Experimental uncertainty analysis is a technique that analyses a derived quantity, based on the uncertainties in the experimentally measured quantities that are used in some form of mathematical relationship (“model“) to calculate that derived quantity. The model used to convert the measurements into the derived quantity is usually based on fundamental principles of a science or engineering discipline.
The uncertainty has two components, namely, bias (related to accuracy) and the unavoidable random variation that occurs when making repeated measurements (related to precision). The measured quantities may have biases, and they certainly have random variation, so what needs to be addressed is how these are “propagated” into the uncertainty of the derived quantity. Uncertainty analysis is often called the “propagation of error.”
For example, an experimental uncertainty analysis of an undergraduate physics lab experiment in which a pendulum can estimate the value of the local gravitational acceleration constant g. The relevant equation for an idealized simple pendulum is, approximately,
where T is the period of oscillation (seconds), L is the length (meters), and θ is the initial angle. Since θ is the single time-dependent coordinate of this system, it might be better to use θ0 to denote the initial (starting) displacement angle, but it will be more convenient for notation to omit the subscript. Solving Eq(1) for the constant g,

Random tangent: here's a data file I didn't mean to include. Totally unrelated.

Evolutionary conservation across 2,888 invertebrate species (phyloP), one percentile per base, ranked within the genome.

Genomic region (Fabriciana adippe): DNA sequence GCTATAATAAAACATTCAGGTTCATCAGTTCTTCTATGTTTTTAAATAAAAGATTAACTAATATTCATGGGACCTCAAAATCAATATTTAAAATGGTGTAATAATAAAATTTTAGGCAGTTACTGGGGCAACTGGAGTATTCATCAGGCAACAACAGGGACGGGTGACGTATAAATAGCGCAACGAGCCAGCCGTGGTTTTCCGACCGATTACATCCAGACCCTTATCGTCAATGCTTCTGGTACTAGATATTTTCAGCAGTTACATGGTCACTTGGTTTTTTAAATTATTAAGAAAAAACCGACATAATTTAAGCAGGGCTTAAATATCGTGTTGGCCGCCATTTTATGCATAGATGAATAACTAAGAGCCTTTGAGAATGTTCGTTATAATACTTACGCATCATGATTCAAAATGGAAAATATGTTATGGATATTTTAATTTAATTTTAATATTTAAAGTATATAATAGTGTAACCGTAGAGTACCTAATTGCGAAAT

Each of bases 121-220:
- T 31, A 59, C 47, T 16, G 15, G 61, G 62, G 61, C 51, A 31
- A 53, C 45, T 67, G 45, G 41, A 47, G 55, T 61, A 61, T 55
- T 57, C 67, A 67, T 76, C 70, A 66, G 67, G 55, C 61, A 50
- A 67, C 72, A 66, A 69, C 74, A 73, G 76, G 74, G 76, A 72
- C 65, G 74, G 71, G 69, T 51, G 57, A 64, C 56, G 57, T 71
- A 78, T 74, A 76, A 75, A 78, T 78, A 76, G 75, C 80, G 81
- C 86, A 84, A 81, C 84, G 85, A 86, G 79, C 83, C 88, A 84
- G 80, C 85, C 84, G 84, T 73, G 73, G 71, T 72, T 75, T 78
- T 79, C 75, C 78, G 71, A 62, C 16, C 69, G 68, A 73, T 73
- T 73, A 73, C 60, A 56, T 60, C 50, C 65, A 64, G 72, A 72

This is the equation, or model, to be used for estimating g from observed data. There will be some slight bias introduced into the estimation of g by the fact that the term in brackets is only the first two terms of a series expansion, but in practical experiments this bias can be, and will be, ignored.
The procedure is to measure the pendulum length L and then make repeated measurements of the period T, each time starting the pendulum motion from the same initial displacement angle θ. The replicated measurements of T are averaged and then used in Eq(2) to obtain an estimate of g. Equation (2) is the means to get from the measured quantities L, T, and θ to the derived quantity g.
Note that an alternative approach would be to convert all the individual T measurements to estimates of g, using Eq(2), and then to average those g values to obtain the final result. This would not be practical without some form of mechanized computing capability (i.e., computer or calculator), since the amount of numerical calculation in evaluating Eq(2) for many T measurements would be tedious and prone to mistakes.